[R] Equivalents of Matlab's 'find' and 'end'

Prof Brian Ripley ripley at stats.ox.ac.uk
Thu Oct 7 16:43:00 CEST 2004

On Thu, 7 Oct 2004, Bryan L. Brown wrote:

> Sorry if these questions have been asked recently--I'm new to this list.  
> I'm primarily a Matlab user who is attempting to learn R and I'm
> searching for possible equivalents of commands that I found very handy
> in Matlab.  So that I don't seem ungrateful to those who may answer, I
> HAVE determined ways to carry out these processes in 'brute force' sorts
> of ways in R code, but they lack the elegance and simplicity of the
> Matlab commands.  Also, if you know that no such commands exist, that
> bit of knowledge would be helpful to know so that I don't continue
> fruitless searches.
> The first is Matlab's 'find' command.  

> This is one of the most useful commands in Matab.  Basically, if X is
> the vector
> X=[3, 2, 1, 1, 2, 3]
> the command 
> 'find(X==1)'
> would return the vector [3, 4] which would indicate that the vector X
> had the value of 1 at the 3 and 4 positions.  This was an extremely
> useful command for subsetting in Matlab.  The closest thing I've found
> in R has been 'match' but match only returns the first value as opposed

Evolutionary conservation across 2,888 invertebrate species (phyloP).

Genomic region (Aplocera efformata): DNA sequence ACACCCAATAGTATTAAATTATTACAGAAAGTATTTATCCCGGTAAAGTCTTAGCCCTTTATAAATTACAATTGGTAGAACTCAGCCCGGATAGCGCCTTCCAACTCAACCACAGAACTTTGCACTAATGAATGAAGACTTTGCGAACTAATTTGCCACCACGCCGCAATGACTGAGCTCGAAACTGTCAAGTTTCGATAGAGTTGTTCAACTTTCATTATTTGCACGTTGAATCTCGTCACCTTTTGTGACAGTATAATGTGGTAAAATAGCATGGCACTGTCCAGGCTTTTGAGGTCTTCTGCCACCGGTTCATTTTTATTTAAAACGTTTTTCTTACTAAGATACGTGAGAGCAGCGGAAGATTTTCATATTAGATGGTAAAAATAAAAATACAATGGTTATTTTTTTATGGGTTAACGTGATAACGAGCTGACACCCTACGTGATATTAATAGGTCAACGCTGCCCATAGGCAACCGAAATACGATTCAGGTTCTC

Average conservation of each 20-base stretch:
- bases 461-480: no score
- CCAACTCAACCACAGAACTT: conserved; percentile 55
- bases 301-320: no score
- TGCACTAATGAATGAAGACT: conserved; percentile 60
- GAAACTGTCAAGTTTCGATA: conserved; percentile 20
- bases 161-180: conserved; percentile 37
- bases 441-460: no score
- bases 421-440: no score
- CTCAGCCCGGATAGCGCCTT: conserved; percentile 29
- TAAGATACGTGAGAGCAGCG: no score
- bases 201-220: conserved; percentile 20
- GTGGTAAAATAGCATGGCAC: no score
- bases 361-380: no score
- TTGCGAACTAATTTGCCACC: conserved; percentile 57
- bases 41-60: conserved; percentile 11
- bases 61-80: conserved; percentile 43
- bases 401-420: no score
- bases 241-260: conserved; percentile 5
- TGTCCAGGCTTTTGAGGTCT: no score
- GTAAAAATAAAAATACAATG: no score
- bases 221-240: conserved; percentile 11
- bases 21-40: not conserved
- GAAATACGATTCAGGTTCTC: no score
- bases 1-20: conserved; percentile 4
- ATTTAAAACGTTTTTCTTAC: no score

> to the position of all matching values.


> The second Matlab command that I'd like to find an R equivalent for is
> 'end'.  'end' is just a simple little command that indicates the end of
> a row/column.  It is incredibly handy when used to subset matrices like
> Y = X(2:end)
> and produces Y=[2, 1, 1, 2, 3] if the X is the same as in the previous example.  This cutsie little command was extremely useful for composing programs that were flexible and could use input matrices of any size without modifying the code.  I realize that you can accomplish the same by Y <- X[2:length(X)] in R, but this method is ungainly, particularly when subsetting matrices rather than vectors.  


but X[-1] would be easier in R.

> If anyone has advice, I'd be grateful,

Advice: read a good account of indexing in R:  `An Introduction to R' is a 
good start.

Brian D. Ripley,                  ripley at stats.ox.ac.uk
Professor of Applied Statistics,  http://www.stats.ox.ac.uk/~ripley/
University of Oxford,             Tel:  +44 1865 272861 (self)
1 South Parks Road,                     +44 1865 272866 (PA)
Oxford OX1 3TG, UK                Fax:  +44 1865 272595

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